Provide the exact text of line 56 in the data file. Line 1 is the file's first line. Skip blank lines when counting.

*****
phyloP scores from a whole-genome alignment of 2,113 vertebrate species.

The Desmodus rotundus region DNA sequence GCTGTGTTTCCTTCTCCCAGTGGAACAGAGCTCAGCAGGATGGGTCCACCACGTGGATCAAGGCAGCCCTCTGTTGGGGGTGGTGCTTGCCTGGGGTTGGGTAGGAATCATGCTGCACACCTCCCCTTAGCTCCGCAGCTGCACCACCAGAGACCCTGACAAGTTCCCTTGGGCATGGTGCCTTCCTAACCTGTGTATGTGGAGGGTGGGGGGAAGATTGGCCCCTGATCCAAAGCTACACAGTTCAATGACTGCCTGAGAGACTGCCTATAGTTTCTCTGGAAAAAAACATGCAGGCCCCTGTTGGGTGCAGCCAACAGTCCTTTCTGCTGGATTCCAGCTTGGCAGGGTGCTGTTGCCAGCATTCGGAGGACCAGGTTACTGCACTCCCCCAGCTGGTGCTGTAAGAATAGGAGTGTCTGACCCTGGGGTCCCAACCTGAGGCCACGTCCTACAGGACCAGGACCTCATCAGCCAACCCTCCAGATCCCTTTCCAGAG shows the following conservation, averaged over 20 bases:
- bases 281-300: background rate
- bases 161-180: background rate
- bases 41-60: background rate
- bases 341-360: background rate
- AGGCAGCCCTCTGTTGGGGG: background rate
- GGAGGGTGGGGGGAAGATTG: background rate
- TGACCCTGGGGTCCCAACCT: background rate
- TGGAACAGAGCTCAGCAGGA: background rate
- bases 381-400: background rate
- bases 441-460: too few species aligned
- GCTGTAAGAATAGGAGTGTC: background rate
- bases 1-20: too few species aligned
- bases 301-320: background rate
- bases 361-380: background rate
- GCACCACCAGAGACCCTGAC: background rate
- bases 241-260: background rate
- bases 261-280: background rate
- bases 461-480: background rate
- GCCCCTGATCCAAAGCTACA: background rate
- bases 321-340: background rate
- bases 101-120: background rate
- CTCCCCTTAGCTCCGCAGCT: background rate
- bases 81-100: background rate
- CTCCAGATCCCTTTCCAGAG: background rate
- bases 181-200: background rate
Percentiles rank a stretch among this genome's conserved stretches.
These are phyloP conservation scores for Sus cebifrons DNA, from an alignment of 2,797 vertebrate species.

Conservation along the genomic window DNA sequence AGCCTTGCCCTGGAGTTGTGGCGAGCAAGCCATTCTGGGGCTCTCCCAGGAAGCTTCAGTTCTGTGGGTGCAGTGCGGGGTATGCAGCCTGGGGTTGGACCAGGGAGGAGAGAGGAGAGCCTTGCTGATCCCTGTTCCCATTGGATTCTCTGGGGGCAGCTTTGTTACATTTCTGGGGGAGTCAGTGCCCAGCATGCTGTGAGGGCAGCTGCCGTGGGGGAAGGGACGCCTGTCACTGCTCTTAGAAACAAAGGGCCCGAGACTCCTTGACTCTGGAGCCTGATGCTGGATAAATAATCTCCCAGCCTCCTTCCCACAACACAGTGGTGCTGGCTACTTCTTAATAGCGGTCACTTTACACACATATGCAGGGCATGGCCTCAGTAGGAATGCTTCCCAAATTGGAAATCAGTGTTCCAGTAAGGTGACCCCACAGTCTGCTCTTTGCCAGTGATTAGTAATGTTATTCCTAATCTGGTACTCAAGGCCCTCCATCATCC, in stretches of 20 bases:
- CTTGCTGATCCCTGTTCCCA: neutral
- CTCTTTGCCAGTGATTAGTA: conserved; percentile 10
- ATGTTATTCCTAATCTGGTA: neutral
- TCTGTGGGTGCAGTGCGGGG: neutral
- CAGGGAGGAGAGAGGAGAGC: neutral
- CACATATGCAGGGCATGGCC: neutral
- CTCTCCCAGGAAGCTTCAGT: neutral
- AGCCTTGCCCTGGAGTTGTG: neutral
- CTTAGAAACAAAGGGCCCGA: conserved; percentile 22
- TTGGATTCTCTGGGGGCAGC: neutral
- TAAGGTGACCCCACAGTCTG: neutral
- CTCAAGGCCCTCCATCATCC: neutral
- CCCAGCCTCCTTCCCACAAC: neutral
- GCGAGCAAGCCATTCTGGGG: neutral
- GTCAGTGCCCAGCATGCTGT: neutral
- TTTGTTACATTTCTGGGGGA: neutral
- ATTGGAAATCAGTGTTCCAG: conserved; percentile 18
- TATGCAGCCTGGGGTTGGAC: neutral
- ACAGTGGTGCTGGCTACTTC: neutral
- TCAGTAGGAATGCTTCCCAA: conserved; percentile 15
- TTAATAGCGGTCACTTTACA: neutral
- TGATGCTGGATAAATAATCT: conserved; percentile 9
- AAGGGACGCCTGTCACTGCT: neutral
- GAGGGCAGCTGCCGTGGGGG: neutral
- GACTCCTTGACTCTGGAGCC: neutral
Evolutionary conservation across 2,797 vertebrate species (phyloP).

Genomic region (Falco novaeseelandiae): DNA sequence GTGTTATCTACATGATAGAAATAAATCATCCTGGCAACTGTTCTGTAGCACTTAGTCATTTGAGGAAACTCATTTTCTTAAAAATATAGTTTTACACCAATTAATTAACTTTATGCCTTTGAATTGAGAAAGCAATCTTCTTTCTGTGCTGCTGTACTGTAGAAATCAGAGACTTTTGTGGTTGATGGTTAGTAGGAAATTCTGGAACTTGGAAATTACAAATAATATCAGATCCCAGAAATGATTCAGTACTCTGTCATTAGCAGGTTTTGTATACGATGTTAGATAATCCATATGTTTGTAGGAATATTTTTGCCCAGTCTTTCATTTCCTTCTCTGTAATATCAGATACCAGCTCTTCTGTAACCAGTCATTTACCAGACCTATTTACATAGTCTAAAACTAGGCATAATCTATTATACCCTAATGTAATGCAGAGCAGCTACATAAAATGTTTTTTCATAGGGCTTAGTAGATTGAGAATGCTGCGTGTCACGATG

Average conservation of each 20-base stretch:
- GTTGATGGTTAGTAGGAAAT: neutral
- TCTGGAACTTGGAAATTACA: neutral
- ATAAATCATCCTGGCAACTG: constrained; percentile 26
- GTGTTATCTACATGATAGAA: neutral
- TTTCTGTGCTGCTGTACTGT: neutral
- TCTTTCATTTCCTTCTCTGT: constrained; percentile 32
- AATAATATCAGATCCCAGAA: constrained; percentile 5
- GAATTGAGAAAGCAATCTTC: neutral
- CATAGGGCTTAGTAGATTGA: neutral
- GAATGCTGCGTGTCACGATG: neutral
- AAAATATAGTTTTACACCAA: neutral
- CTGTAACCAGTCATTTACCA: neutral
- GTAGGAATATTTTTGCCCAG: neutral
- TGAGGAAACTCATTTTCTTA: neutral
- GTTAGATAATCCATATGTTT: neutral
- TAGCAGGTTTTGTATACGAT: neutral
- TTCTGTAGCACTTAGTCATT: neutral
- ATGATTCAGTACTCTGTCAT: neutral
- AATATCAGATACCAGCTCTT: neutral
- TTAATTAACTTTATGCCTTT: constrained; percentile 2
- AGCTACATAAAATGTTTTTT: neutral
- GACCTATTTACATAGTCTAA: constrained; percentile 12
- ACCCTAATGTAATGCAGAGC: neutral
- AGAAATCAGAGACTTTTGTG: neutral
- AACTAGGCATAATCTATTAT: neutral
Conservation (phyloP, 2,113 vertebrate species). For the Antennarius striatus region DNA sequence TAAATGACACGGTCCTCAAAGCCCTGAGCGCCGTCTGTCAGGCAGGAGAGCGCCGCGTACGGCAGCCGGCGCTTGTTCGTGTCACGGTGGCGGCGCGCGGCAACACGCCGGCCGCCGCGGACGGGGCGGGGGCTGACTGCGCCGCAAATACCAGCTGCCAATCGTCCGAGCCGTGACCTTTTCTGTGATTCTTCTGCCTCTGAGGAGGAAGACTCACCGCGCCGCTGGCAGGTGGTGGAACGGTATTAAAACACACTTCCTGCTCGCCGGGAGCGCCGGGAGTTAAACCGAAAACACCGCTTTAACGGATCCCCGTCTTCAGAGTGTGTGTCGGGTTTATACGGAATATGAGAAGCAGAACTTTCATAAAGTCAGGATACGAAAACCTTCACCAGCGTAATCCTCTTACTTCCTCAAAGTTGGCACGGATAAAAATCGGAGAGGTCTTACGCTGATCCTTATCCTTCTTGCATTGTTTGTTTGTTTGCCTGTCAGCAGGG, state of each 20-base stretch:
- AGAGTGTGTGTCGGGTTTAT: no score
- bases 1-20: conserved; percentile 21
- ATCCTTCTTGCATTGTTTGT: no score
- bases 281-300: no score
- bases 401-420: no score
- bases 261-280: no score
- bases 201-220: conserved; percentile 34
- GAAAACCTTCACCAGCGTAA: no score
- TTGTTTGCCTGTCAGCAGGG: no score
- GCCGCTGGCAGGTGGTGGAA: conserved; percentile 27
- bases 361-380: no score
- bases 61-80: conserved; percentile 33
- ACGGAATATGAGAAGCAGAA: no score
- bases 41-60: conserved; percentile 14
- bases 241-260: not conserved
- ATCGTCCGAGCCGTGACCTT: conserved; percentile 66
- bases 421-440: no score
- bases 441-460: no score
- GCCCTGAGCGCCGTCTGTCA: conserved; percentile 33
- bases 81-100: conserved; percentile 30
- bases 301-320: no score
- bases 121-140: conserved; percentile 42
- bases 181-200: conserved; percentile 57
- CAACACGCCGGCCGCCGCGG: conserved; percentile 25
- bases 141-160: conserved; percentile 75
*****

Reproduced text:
Evolutionary conservation across 2,797 vertebrate species (phyloP).